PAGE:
Businesses prepare for slow season

Labor Day weekend is a hectic holiday for businesses on the Grand Strand, but it's also the beginning of the slow season.

It's the end of summer and tourist season, so less people will be in the area spending money and impacting the local economy.

The slow down is a sign of relief for some establishments and also a chance to reflect on the busy summer.

However, it can also be tough on some businesses.

Some places shut their doors for the winter months.

The Noizy Oyster, a restaurant in Myrtle Beach, has learned some survival skills that keep its lights on during the slow time.

"You learn to expect it. You make enough in the summer to kind of make up for what you don't make in the winter and it evens out," said Stephanie Lynch, a server at the Noizy Oyster.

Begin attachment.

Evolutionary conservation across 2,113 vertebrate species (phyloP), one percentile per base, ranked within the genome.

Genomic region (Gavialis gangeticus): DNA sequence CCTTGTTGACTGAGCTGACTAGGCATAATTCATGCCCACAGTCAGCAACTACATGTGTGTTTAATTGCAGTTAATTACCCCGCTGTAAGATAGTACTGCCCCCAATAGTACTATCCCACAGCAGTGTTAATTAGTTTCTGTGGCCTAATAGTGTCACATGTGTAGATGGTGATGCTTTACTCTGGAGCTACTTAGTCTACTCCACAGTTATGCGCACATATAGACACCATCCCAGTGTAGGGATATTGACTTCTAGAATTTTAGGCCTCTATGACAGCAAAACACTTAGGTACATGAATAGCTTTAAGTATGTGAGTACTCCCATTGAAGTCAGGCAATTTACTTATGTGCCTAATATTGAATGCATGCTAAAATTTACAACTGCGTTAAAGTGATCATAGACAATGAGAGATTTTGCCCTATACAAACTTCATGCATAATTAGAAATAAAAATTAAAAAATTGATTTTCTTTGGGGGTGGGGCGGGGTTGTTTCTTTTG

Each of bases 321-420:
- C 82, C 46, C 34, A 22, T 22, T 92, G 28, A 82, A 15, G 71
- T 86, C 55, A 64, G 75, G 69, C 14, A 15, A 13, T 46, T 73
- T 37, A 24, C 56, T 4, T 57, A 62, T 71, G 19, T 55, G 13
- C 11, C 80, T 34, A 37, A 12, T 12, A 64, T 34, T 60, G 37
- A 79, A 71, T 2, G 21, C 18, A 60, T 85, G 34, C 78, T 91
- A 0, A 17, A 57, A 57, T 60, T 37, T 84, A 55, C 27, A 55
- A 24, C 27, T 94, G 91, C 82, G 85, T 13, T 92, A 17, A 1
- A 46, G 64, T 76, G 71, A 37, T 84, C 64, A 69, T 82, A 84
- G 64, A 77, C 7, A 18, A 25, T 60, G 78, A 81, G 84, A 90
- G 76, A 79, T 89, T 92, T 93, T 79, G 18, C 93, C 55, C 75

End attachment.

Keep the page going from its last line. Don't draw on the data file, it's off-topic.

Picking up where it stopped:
The bustling beaches, packed parking lots and restless restaurant business will soon come to an end for areas on the Grand Strand.

Kelley Gailey owns the Noizy Oyster and over the past six years, she has learned how to survive calm winter seasons and hectic summers.

"We call it a hundred days of, you know. And we are on the last day of it. So we are very much looking forward to next week, just to take a breather," said Gailey.

The restaurant rides out the slow season with the help of their locals, but the winter months still give Gailey the chills.

"We still look at winter and go 'oh my god oh my god,'" said Gailey. "Then we start shaking in our boots. So for right now im glad it's over, but talk to me in two weeks."

Lynch says now that Labor Day is here she is most looking forward to sleep.